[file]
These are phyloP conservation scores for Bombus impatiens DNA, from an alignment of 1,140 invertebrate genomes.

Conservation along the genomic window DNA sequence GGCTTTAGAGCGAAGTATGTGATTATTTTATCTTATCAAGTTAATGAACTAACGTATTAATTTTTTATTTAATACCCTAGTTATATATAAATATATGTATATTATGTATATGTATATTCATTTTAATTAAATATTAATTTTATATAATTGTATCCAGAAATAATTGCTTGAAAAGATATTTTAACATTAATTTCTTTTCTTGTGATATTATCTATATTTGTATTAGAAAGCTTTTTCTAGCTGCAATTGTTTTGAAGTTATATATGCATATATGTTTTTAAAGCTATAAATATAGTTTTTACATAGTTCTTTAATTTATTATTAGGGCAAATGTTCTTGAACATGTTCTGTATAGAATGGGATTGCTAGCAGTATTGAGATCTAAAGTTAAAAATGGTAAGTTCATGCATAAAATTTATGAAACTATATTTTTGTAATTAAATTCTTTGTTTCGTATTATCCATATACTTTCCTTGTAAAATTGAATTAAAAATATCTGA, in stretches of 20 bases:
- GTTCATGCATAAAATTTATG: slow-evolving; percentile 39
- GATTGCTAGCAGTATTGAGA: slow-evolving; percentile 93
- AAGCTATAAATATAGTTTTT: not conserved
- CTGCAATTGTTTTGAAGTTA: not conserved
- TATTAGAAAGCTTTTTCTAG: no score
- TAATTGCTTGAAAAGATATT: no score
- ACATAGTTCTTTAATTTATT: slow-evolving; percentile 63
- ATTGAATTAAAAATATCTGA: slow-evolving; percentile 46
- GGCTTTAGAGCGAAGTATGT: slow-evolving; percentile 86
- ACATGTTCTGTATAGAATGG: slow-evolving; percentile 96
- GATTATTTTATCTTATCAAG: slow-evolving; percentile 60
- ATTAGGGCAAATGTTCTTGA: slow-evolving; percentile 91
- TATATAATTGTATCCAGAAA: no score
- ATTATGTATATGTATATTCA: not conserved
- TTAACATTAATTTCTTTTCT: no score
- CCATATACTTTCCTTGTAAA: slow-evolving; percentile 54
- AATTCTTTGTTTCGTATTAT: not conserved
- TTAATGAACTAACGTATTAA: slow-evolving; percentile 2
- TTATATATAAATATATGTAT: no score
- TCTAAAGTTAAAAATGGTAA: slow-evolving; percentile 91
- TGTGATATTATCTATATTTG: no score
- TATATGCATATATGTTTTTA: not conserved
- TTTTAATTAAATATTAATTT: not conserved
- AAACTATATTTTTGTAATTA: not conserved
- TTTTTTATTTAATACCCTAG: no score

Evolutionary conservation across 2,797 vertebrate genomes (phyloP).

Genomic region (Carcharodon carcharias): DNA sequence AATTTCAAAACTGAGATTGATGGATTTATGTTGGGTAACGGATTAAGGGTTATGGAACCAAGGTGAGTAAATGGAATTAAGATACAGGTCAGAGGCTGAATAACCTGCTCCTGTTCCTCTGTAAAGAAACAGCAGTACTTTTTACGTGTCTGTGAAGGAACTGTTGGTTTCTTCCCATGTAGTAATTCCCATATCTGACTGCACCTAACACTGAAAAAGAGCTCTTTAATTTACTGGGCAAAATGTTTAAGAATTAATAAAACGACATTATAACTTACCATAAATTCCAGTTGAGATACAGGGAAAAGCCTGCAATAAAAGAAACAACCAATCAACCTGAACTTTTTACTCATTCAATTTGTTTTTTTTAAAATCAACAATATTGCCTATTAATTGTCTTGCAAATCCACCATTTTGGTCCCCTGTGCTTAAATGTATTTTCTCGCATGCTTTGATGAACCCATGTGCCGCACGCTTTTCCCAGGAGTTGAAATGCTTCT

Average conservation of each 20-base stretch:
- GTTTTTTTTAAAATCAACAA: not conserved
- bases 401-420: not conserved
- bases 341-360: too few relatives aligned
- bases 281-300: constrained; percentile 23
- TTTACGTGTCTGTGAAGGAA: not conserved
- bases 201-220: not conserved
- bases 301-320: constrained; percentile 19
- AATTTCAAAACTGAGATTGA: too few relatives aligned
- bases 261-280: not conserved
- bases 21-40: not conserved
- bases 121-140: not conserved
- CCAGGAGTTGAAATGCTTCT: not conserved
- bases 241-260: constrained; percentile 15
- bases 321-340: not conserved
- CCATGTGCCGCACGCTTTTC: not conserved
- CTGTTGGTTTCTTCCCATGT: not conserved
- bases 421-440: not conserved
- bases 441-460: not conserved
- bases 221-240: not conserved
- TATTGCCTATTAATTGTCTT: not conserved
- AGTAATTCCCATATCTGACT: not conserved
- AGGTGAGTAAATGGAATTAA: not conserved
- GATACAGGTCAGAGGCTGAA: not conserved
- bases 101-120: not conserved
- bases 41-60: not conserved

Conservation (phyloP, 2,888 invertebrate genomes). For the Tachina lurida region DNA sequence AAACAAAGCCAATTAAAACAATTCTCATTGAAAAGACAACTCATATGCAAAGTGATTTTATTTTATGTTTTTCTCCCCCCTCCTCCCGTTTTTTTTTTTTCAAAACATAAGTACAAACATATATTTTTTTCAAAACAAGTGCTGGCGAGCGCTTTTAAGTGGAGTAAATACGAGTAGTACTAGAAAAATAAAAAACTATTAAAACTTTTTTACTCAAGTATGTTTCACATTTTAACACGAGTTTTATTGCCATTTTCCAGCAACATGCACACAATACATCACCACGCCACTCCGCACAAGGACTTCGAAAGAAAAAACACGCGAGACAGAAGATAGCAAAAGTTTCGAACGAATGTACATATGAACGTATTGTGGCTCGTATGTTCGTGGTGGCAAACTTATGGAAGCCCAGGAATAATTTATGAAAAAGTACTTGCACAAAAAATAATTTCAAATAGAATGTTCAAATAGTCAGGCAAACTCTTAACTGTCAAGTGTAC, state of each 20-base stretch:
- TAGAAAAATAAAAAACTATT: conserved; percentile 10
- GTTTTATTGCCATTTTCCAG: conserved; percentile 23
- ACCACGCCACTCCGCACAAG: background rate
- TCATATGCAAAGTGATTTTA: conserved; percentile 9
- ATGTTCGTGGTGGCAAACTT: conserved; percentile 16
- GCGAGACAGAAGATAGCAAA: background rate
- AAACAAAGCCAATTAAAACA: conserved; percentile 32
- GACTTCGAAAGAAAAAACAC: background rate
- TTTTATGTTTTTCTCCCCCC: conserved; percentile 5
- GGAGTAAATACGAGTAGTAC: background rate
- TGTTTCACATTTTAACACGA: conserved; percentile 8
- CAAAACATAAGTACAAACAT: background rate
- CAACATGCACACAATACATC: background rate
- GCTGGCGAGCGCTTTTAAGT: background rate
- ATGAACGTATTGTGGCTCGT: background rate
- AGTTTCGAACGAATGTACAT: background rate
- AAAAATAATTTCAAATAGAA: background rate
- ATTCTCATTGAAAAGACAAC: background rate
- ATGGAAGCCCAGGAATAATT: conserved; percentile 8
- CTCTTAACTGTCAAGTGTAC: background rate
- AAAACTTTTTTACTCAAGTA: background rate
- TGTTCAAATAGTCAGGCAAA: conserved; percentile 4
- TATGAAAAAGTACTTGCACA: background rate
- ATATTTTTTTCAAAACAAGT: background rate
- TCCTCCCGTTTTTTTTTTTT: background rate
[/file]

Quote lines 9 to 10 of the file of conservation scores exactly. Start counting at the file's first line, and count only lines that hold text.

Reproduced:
- ACATAGTTCTTTAATTTATT: slow-evolving; percentile 63
- ATTGAATTAAAAATATCTGA: slow-evolving; percentile 46